Revolutionizing the Family
Neil J. Diamant. Revolutionizing the Family: Politics, Love, and Divorce in Urban and Rural China, 1949-1968. Berkeley: University of California Press, 2000.
Ji Hee Jung (2004)
Suggesting that studying marriage and divorce “opens a wide window” onto the interaction between state and society, Neil J. Diamant provides dramatically new perspectives on family and marriage structures during the revolutionary transition in China (14). Diamant argues that peasant women, who have been considered the most traditional and passive members of society, were the most active and successful in taking advantage of the “modern” provisions of the Marriage Law – such as freedom of marriage and divorce often without the state’s help. In contrast to his original state-urban-centered hypothesis, “social dynamics generated by the implementation of the Marriage Law” that he encountered in his research forces Diamant to “rethink the nature of revolutionary change” (325).
Stressing ordinary people’s agency vis-à-vis the state, both on the individual and group levels, and different meanings of the Marriage Law to a variety of people in China, Diamant challenges the notion that divorce is an urban phenomenon because urbanities are more “modern” and have easier access to legal forums. On the contrary, Diamant argues the opposite is true for revolutionary China.
Diamant shows that a relatively positive experience of state, the multilayered structure of state legitimacy, a bold “legal culture,” relatively open “sexual culture,” and other resources such as community, land, time and space encouraged the rural population’s willingness and ability to take advantage of new state laws. In contrast, urbanities remained reluctant to use new opportunities due to a fear of the state, a strong sense of privacy, concerns with face, lack of other resources, and the state’s “dense” political geography. Through comparison between urban core and periphery, he indicates that even the features that facilitated divorce claims in urban areas stemmed from petitioners’ rural background.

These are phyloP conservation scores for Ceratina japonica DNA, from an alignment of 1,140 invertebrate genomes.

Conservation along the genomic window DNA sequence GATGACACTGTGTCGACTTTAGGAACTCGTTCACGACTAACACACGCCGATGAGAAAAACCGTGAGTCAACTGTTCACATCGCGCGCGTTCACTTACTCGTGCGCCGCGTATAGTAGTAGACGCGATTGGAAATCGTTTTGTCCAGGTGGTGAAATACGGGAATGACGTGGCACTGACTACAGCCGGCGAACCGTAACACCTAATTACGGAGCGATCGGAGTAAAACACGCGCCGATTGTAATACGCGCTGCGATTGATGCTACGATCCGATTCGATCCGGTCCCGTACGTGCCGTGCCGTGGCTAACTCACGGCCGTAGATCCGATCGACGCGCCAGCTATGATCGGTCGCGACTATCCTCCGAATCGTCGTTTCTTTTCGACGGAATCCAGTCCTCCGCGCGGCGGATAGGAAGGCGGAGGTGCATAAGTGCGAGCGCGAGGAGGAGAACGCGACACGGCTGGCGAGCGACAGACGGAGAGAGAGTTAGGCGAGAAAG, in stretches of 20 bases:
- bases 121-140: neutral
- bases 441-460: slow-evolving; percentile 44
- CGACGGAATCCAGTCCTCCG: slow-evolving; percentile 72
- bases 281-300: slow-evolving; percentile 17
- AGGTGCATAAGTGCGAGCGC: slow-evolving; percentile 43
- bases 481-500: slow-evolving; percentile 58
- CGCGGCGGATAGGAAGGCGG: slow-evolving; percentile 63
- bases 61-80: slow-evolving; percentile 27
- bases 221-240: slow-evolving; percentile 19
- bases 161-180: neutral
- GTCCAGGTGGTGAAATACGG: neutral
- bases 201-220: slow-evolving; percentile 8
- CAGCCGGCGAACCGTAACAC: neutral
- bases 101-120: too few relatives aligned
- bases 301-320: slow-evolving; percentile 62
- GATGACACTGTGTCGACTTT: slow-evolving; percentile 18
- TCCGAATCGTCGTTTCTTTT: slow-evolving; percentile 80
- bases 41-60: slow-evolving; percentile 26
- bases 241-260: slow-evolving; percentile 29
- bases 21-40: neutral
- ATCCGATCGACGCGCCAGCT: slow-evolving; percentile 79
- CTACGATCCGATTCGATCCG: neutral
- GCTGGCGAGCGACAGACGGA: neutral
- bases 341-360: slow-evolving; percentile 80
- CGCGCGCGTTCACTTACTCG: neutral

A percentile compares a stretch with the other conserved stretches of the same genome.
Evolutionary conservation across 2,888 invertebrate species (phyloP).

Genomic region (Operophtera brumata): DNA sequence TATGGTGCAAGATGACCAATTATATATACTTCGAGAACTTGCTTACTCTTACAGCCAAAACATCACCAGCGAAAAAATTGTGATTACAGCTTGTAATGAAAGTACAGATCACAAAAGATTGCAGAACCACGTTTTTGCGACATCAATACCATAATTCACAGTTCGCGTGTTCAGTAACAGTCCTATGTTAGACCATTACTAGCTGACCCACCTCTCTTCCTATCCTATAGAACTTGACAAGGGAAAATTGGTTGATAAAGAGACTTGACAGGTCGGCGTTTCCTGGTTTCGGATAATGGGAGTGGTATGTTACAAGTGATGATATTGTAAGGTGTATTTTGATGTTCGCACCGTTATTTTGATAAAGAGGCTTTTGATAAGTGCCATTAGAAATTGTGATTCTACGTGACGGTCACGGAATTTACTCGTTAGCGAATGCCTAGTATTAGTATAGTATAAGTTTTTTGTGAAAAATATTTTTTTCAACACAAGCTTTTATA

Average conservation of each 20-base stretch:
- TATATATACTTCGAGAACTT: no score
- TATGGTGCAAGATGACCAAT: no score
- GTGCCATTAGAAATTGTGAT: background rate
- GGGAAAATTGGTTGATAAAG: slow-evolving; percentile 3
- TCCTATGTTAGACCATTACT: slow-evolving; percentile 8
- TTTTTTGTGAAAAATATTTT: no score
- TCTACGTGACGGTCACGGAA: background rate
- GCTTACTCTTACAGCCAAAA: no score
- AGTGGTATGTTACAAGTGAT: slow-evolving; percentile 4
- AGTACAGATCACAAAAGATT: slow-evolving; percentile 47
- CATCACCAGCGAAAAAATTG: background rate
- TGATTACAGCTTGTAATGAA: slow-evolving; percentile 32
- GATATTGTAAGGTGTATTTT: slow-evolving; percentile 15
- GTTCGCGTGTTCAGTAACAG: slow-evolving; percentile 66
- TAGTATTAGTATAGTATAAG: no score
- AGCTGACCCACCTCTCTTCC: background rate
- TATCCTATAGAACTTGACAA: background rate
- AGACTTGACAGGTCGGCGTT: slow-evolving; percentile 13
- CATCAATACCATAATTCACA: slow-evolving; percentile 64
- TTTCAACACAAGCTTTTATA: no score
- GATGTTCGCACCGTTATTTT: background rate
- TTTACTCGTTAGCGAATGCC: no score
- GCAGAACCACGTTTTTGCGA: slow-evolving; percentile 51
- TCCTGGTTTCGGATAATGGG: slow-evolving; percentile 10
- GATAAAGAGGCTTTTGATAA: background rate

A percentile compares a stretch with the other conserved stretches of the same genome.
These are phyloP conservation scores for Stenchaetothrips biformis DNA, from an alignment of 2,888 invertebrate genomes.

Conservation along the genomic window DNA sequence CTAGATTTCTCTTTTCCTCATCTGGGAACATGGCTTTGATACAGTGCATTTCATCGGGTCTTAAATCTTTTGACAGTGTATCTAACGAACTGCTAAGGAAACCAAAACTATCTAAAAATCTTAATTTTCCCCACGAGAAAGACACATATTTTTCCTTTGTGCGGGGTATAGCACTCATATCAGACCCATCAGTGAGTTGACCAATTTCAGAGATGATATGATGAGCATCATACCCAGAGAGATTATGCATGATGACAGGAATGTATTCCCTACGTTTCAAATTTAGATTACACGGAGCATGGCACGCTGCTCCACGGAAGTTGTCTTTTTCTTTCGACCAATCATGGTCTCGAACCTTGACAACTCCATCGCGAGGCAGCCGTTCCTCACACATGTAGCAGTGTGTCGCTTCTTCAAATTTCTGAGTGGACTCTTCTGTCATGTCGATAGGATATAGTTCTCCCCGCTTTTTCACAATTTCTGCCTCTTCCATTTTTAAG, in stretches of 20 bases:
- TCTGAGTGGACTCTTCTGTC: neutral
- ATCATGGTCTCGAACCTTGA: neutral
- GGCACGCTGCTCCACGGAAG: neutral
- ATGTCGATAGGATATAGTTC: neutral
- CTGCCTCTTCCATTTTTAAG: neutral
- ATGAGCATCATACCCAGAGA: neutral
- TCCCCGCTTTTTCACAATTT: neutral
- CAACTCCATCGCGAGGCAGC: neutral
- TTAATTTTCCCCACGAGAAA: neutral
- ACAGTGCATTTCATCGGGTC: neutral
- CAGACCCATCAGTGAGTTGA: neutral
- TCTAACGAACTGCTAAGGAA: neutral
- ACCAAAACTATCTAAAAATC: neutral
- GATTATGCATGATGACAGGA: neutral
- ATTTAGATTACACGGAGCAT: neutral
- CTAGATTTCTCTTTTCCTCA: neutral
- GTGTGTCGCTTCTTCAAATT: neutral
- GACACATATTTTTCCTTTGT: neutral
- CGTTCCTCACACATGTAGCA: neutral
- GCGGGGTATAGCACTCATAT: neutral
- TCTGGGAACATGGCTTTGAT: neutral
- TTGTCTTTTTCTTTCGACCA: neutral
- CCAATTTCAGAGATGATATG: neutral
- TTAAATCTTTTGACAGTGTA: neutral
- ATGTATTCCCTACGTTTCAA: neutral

This book points out that what has been assumed as “traditional,” and therefore easily assumed as an obstacle of social change, such as community or gender inequality, actually facilitated “modern” state-led change. In this light, Diamant criticizes the feminist position that gender equality is a precondition for taking advantage of Marriage Law for underestimating women’s agency. He emphasizes that women still went to courts and other state agencies even though they held on to the customary view of gender division. Ironically, this view made it easier for women to forge identities and communities based on common experience.
On the other hand, Diamant also sheds light on the unintended consequences of the Marriage Law, as well as the mismanagement and improvisation by the state. The Marriage Law was based on expectations that new relationship would be formed on the basis of love, equality and mutual respect, but in the real world “people also desired power, money, and sex,” all of which are subject to competition; in other words, “commodities” (327). Therefore, poorer and unattractive peasant men were often those most victimized by the politics of family reform in the PRC even if Communist Revolution was based on the poor peasants’ support.
Diamant’s argument is highly thought-provoking and his research is exhaustive and rich in details. This book is a “thoroughly revisionist study, in the best sense of the word,” and “interestingly structured from a methodological point of view” (Vivienne Shue, American Political Science Review 95.1). Diamant’s methodology emphasizes the comparisons between regions, classes, levels of the state and the party apparatus. In particular, the regional variations of research including Shanghai and Beijing, suburbs of these two cities (Qingpu County and Tong County) and Chuxiong prefecture in Yunnan, along with comprehensive use of new sources from different levels of government archives (including those in districts) deserve high attention.
© Copyright 2004. All rights reserved.
[Find it on Amazon]